Walden used his opening remarks to review his efforts on behalf of his 2nd District constituents during the past five and a half years. He led off with the Healthy Forest Restoration Act, which changed federal policies to help prevent wildfires. Now, he said, he's working on legislation to improve forests after fire has ravaged them.

The Congressman said he's working to change the Endangered Species Act so "peer-review science" can be employed before decisions are made that affect livelihoods, such as what happened in the Klamath Basin when irrigation canals were ordered closed because of the threat to an endangered fish.

Looking ahead, Walden said work still needs to be done to improve the economy and improve access to health care.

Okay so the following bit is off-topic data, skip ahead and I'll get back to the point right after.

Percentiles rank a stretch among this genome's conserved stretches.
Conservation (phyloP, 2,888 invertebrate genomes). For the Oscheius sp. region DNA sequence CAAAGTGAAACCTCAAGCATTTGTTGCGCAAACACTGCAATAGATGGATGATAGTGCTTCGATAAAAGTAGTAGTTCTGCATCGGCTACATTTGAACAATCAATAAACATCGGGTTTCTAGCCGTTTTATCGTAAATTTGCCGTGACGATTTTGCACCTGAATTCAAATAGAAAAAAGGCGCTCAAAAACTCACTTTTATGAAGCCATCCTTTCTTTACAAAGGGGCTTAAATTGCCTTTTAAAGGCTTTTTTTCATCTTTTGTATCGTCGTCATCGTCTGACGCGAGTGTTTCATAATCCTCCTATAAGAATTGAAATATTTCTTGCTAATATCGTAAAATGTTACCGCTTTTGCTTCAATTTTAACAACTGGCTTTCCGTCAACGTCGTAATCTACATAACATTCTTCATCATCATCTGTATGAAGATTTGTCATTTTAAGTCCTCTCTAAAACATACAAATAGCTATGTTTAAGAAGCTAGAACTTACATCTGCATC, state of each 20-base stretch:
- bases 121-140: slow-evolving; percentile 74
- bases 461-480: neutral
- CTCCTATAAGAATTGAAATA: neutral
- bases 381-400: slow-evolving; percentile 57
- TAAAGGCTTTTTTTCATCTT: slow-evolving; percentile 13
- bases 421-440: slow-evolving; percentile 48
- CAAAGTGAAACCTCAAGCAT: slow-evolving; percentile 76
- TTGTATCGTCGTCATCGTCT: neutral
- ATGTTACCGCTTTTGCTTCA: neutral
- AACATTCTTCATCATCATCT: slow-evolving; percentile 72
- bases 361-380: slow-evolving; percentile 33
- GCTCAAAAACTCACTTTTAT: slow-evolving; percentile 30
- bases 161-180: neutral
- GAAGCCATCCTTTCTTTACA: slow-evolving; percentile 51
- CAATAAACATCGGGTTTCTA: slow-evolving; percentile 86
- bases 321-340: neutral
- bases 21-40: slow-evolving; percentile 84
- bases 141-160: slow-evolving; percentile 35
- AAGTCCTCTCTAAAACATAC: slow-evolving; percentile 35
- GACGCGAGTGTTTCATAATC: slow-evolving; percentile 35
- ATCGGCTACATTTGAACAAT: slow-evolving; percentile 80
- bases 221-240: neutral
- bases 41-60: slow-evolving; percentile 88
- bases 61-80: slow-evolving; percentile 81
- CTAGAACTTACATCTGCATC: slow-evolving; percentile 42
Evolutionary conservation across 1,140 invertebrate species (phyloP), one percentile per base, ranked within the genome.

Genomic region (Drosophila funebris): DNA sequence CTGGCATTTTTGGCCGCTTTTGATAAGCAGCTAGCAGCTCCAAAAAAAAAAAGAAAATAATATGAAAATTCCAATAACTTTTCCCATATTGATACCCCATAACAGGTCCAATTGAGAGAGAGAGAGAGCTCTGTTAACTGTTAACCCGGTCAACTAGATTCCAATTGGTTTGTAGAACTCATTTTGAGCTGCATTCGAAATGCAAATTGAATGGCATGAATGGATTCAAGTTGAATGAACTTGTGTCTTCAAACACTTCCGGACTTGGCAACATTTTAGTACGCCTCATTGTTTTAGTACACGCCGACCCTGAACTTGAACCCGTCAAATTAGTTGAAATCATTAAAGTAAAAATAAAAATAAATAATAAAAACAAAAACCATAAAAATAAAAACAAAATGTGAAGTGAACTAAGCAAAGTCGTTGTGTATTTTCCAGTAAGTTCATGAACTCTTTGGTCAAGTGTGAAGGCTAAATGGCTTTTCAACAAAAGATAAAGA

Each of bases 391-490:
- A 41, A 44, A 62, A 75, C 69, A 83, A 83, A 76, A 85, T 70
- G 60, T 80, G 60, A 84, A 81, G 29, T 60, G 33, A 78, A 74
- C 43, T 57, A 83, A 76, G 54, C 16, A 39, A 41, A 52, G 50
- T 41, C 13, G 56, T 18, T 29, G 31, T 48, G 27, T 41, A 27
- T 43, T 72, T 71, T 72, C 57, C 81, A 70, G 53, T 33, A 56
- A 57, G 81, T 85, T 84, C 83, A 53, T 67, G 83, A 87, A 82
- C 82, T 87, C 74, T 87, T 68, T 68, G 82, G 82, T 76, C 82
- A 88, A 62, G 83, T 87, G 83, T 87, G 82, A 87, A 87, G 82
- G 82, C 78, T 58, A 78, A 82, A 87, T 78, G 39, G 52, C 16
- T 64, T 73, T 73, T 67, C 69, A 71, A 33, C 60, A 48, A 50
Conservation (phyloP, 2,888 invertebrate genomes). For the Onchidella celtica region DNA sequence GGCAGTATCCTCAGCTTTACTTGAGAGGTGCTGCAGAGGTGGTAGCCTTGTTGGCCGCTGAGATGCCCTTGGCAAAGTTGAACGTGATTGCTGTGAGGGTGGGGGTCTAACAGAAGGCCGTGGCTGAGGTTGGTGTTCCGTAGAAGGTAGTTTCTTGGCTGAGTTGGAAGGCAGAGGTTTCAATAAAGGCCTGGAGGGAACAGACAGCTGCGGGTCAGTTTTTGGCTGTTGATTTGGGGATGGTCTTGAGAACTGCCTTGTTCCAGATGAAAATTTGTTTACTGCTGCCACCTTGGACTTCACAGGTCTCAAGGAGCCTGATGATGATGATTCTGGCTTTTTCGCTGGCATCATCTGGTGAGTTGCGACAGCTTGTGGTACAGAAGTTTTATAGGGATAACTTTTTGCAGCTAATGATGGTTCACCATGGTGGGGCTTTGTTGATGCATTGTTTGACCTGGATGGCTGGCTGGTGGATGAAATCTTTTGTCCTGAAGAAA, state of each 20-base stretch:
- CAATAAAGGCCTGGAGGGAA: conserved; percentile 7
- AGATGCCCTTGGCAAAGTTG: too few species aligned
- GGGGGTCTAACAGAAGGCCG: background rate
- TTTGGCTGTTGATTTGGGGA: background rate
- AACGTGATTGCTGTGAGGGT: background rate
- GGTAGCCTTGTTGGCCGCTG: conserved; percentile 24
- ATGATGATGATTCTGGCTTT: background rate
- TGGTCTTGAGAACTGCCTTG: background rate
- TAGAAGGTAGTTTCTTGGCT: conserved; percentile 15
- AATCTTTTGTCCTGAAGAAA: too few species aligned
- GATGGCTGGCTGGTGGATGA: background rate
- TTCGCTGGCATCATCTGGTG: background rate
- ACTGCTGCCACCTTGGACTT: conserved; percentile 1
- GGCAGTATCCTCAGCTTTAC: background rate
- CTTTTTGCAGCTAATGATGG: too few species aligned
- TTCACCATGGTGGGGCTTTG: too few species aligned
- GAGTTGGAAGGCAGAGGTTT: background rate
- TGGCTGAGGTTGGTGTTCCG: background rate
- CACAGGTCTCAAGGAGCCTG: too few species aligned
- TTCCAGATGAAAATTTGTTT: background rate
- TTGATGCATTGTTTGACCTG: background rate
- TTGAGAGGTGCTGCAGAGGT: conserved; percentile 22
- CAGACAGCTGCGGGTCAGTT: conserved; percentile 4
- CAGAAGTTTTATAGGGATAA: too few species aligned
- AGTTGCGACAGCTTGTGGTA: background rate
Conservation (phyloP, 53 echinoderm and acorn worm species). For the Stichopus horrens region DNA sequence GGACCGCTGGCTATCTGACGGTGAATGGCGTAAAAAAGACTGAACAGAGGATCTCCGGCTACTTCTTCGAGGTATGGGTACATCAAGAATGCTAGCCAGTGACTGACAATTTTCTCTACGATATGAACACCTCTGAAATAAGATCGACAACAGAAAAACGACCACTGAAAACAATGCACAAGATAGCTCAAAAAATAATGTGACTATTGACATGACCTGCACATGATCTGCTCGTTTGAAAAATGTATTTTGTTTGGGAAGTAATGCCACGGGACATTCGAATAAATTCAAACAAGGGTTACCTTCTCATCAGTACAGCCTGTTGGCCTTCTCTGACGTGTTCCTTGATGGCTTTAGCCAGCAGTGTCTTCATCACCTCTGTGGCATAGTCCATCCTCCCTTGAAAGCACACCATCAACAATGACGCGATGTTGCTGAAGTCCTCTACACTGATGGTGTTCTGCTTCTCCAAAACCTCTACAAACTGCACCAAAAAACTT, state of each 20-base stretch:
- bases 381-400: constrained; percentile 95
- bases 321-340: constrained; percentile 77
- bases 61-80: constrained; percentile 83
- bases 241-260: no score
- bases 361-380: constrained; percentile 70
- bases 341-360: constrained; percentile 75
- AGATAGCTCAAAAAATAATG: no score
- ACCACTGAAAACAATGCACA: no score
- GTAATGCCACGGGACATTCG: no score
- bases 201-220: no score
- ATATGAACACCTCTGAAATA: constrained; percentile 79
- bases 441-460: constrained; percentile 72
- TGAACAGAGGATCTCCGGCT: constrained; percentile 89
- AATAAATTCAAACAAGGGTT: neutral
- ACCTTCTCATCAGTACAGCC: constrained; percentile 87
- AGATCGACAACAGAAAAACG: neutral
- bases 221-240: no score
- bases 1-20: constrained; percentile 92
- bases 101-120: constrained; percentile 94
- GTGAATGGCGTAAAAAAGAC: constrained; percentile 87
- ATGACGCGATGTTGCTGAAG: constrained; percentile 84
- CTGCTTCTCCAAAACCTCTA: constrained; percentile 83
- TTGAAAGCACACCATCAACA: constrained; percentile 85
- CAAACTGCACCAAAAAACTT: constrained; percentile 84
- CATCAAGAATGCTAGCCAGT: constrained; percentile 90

"We've got a lot more work to do," he said.

Moderator Jim Van Duyn asked each candidate four questions developed by the BCU board. The questions involved:

•Improving livability in the 2nd District.

•Changing federal requirements regarding resource-based industries and public lands.

•Managing the federal deficit and debt.

•Lessening the demands on soldiers and limiting the burdens on their families and communities.

Regarding livability, Walden went right back to health care, saying there's a need for improved access to nurses' training. He also noted changes in federal tax policies would provide incentives for small businesses, which would help to create jobs.

McColgan agreed that improving health care is important, but recommended looking at the long term and trying to develop some public-private partnerships. With health care costs escalating, he said, and many people without health insurance, the nation needs a comprehensive health care plan.